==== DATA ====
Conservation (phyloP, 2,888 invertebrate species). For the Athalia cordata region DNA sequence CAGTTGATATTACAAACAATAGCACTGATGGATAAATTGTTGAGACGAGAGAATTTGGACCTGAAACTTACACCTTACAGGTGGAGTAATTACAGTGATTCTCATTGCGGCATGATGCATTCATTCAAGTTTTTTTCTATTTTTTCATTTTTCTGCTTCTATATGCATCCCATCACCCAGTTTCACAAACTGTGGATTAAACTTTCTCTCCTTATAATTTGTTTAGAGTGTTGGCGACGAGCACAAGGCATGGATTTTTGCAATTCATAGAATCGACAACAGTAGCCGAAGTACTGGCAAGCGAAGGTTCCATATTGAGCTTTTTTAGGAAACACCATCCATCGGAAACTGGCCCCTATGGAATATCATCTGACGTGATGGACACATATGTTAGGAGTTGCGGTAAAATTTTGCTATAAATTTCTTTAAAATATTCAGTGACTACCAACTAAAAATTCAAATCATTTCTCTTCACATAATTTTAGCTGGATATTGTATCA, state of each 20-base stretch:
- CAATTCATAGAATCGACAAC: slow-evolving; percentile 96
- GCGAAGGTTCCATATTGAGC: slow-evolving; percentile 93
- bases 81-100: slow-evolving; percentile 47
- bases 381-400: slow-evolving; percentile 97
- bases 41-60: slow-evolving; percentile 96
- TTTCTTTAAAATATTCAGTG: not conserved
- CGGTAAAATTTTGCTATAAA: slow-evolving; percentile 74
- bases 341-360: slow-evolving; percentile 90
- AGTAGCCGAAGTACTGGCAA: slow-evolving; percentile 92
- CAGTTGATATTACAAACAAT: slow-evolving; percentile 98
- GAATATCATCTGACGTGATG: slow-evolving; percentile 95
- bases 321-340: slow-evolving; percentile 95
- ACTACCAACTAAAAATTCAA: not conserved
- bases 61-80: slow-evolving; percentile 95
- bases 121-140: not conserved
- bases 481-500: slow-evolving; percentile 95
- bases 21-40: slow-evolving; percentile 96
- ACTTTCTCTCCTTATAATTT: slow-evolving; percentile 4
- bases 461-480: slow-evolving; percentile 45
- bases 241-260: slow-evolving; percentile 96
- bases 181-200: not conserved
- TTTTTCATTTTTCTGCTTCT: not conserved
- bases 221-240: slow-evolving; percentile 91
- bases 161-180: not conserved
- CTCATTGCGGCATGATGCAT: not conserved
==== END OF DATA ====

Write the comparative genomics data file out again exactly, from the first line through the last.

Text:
Conservation (phyloP, 2,888 invertebrate species). For the Athalia cordata region DNA sequence CAGTTGATATTACAAACAATAGCACTGATGGATAAATTGTTGAGACGAGAGAATTTGGACCTGAAACTTACACCTTACAGGTGGAGTAATTACAGTGATTCTCATTGCGGCATGATGCATTCATTCAAGTTTTTTTCTATTTTTTCATTTTTCTGCTTCTATATGCATCCCATCACCCAGTTTCACAAACTGTGGATTAAACTTTCTCTCCTTATAATTTGTTTAGAGTGTTGGCGACGAGCACAAGGCATGGATTTTTGCAATTCATAGAATCGACAACAGTAGCCGAAGTACTGGCAAGCGAAGGTTCCATATTGAGCTTTTTTAGGAAACACCATCCATCGGAAACTGGCCCCTATGGAATATCATCTGACGTGATGGACACATATGTTAGGAGTTGCGGTAAAATTTTGCTATAAATTTCTTTAAAATATTCAGTGACTACCAACTAAAAATTCAAATCATTTCTCTTCACATAATTTTAGCTGGATATTGTATCA, state of each 20-base stretch:
- CAATTCATAGAATCGACAAC: slow-evolving; percentile 96
- GCGAAGGTTCCATATTGAGC: slow-evolving; percentile 93
- bases 81-100: slow-evolving; percentile 47
- bases 381-400: slow-evolving; percentile 97
- bases 41-60: slow-evolving; percentile 96
- TTTCTTTAAAATATTCAGTG: not conserved
- CGGTAAAATTTTGCTATAAA: slow-evolving; percentile 74
- bases 341-360: slow-evolving; percentile 90
- AGTAGCCGAAGTACTGGCAA: slow-evolving; percentile 92
- CAGTTGATATTACAAACAAT: slow-evolving; percentile 98
- GAATATCATCTGACGTGATG: slow-evolving; percentile 95
- bases 321-340: slow-evolving; percentile 95
- ACTACCAACTAAAAATTCAA: not conserved
- bases 61-80: slow-evolving; percentile 95
- bases 121-140: not conserved
- bases 481-500: slow-evolving; percentile 95
- bases 21-40: slow-evolving; percentile 96
- ACTTTCTCTCCTTATAATTT: slow-evolving; percentile 4
- bases 461-480: slow-evolving; percentile 45
- bases 241-260: slow-evolving; percentile 96
- bases 181-200: not conserved
- TTTTTCATTTTTCTGCTTCT: not conserved
- bases 221-240: slow-evolving; percentile 91
- bases 161-180: not conserved
- CTCATTGCGGCATGATGCAT: not conserved